Saturday, March 17, 2018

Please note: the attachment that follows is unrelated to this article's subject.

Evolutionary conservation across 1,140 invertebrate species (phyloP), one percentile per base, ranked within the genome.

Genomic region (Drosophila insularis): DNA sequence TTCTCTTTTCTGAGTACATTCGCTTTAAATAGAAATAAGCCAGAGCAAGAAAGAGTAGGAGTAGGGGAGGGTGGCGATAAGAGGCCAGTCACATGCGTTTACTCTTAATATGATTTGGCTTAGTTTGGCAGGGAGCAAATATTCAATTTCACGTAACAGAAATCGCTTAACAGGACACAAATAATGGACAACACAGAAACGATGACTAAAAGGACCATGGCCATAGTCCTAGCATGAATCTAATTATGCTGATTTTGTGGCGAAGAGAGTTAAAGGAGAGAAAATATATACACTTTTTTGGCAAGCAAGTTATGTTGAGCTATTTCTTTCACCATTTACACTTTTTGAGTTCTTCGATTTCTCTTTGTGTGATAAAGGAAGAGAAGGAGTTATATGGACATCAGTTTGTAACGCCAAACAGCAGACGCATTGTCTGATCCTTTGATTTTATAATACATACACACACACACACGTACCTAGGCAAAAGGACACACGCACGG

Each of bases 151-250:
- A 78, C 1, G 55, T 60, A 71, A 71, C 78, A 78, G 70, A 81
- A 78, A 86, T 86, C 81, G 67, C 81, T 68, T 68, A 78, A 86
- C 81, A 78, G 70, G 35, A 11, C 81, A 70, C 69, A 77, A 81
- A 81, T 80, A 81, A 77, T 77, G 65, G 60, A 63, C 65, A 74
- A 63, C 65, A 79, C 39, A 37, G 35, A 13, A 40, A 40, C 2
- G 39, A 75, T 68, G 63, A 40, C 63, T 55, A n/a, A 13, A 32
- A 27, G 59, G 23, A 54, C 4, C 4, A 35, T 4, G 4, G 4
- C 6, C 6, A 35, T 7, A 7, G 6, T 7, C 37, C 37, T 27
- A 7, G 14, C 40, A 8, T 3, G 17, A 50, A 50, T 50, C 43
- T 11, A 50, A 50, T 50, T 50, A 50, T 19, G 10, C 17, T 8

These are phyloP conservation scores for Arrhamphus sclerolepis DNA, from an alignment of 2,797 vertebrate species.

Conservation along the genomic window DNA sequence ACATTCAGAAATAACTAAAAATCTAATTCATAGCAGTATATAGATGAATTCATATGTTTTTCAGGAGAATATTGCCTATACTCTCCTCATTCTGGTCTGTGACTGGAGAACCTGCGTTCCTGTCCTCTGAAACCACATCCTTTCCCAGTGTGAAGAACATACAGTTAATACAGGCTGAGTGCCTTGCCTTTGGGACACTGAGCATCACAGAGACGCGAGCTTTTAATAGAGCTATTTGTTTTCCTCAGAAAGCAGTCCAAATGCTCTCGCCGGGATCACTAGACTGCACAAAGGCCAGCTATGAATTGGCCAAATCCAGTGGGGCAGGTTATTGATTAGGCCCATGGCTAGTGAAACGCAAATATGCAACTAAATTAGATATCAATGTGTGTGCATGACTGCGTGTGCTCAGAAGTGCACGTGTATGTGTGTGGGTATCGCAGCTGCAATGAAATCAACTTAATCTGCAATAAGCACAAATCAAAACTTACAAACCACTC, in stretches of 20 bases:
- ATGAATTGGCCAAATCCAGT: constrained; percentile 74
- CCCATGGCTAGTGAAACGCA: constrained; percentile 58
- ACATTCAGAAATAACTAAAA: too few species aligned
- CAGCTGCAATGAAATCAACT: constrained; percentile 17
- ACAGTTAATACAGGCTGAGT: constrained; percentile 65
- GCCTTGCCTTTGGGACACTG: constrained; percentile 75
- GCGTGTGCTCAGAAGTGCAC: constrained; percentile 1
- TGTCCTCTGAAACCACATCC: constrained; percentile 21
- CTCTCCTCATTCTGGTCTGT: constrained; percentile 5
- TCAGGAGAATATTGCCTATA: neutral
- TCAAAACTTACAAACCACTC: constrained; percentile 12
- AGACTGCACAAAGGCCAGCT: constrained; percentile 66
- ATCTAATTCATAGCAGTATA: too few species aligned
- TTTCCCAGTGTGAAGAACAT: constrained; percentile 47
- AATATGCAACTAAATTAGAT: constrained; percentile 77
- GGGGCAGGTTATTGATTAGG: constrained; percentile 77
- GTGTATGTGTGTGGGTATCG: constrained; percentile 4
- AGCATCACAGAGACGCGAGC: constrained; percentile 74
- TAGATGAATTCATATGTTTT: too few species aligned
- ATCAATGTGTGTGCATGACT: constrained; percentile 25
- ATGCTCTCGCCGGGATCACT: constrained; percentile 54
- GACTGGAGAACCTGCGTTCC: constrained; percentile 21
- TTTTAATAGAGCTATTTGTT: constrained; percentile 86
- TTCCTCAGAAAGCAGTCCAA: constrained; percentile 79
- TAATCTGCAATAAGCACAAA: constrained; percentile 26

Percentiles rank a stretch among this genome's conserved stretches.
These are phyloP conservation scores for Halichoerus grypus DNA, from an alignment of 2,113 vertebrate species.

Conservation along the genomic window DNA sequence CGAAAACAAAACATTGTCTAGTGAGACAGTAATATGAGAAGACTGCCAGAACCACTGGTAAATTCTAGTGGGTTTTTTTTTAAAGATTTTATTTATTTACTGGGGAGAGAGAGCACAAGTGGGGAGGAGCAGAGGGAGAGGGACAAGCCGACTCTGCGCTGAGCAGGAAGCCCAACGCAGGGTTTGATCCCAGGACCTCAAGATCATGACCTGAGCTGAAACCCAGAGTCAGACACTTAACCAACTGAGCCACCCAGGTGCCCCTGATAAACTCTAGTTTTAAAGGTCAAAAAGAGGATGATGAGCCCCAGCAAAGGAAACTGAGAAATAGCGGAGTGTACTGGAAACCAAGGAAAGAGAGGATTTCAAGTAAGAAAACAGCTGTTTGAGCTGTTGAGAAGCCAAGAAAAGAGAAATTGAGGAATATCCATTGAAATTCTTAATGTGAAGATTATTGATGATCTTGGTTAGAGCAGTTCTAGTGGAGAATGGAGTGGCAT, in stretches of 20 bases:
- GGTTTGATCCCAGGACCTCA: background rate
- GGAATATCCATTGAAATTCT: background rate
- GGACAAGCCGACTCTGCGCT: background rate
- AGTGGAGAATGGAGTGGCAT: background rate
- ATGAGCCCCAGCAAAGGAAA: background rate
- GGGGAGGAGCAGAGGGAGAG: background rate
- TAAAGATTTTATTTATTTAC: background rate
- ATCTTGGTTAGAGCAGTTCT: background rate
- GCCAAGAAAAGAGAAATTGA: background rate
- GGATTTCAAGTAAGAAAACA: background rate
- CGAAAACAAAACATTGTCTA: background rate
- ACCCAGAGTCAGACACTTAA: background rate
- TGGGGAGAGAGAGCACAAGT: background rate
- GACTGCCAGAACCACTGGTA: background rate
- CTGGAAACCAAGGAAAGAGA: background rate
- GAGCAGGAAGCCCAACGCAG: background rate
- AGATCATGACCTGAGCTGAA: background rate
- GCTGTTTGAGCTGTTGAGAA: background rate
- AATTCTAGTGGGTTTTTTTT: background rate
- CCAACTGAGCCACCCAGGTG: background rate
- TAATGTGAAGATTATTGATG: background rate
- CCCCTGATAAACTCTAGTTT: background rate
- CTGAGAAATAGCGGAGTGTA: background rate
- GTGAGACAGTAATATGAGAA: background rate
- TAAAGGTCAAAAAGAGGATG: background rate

CSIRO’s social and economic systems division is developing a community engagement project proposal for a sustainable agriculture Initiative and Australian Eggs says it will consider public release of its farm Sustainability Framework in April. Australian Eggs' idea of sustainability is likely to be underwhelming, so we propose to try to push the agenda with something like this:Farmland, the environment, consumers and poultry are being put at risk by new free range egg production standards allowing chickens to be run at stocking densities of 10,000 hens per hectare. Each adult hen produces half a cubic metre of manure a year, so at that density, each hectare of land will be covered by 5000 cubic metres of poultry manure every year - - an unsustainable nutrient load which politicians are encouraging. When the most recent version of the Code was approved by the Primary Industries Ministerial Council and printed in 2002, it was a development of an earlier version. There has been no science or research behind high density free range proposals (other than the certainty of increased profits. No scientific review of production processes has been undertaken to demonstrate that the standards contained within the current voluntary Model Code are no longer applicable to the industry. The stocking density of 1500 hens per hectare for free range hens was developed by applying well established principles of agronomy. The issue of the upper limit on the long term stocking rate was debated strongly at the time, following pressure from local Councils and the EPA about how some farms were operating. Experience was taken into account of people who had farmed free range layers in the 1950’s and 60's, when all egg production was based on free range principles. Hens were often run under citrus trees It was recognised that for an operation to be sustainable, the stocking rate had to be low - less than 300 birds/acre (750/hectare). It was agreed that such a system should be regarded as Free Range egg production and the hens were to have access to the range during daylight hours. There was some dispute by new entrants to the industry who believed that they could design pasture rotation systems around their sheds that would allow higher rates. So it was decided to take an empirical approach and work out what the maximum stocking rate could be to avoid the measurable negative impacts of nutrient run off and soil degradation and still be theoretically possible to maintain pasture cover and avoid the issue of dust. Some argued that as most hens were in sheds at night and may be locked in for part of the day so that only a portion of the hens actually entered the range area at any one time, the impact was lessened. The dairy industry was very big at that time and local agronomists had data on the effects of applying very high rates of poultry manure on irrigated pasture. The agronomists studied the data on the maximum nutrient uptake a well maintained irrigated pasture could support and also avoid the problems of salinity build up observed in the dairy pastures. The stocking rate was calculated and a stocking density of up to 600 birds/acre (1500/hectare) was regarded as the maximum possible for long term sustainability. Those currently involved in free range egg production agree that the fundamental elements of the Model Code, or other regulations introduced by Governments should be: a maximum stocking density of 1500 hens per hectare; stocking density must be reduced in conditions where pasture or other vegetative cover cannot be maintained at the maximum stocking density; no beak trimming of hens is permitted except when other methods of controlling outbreaks of severe feather pecking or cannibalism have been tried and failed (using the same criteria in the current Model Code); and pullets must be allowed to range freely once they are fully feathered (about six weeks old). Phil Westwood is an environmental auditor, a former auditor for the National Egg Quality Assurance Program and a former President of the Free Range Egg and Poultry Association of Australia.